Blasphemy is generally understood as speech calculated and designed to transgress, or express contempt for, central religious beliefs. In older cases, blasphemy laws were upheld on the ground that they were designed to prevent the incitement of violence and therefore served the needs of society rather than religion. More recently, blasphemy statutes have been held to lack a secular purpose, and serve only to advance religion in violation of the Establishment Clause of the First Amendment. The Supreme Court has held that it is not the business of the government to suppress real or imagined attacks upon a particular religious doctrine, whether they appear in publications, speeches, or motion pictures.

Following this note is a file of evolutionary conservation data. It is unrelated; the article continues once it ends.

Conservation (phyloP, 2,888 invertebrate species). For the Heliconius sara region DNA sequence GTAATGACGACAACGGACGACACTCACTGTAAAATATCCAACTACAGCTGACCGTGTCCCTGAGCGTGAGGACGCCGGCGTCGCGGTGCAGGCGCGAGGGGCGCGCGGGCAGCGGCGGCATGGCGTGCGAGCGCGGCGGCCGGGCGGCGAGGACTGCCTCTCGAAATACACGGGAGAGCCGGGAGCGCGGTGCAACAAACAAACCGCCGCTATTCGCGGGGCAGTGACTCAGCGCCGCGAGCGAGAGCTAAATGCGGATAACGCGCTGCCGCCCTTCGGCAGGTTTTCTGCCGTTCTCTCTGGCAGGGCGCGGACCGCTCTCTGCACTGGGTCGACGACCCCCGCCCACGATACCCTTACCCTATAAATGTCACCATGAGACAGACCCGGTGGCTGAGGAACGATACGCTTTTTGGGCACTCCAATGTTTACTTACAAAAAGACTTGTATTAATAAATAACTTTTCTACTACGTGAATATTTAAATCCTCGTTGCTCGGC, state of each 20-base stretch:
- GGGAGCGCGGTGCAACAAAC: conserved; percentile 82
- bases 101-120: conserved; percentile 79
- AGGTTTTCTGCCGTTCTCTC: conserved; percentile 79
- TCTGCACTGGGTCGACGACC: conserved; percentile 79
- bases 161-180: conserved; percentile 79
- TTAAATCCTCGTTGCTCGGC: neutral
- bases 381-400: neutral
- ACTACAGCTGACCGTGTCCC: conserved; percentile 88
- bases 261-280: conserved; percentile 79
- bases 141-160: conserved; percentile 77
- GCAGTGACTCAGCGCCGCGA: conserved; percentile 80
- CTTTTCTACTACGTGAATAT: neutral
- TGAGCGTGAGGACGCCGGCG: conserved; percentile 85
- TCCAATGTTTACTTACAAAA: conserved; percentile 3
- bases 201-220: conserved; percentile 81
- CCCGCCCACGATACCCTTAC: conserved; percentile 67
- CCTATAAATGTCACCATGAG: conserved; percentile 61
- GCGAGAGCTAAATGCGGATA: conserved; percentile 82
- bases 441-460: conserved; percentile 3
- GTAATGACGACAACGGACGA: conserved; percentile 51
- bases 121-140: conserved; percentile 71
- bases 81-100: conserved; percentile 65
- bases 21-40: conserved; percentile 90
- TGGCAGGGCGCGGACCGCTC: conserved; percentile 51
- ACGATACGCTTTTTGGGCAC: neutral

Significance: Burstyn v. Wilson
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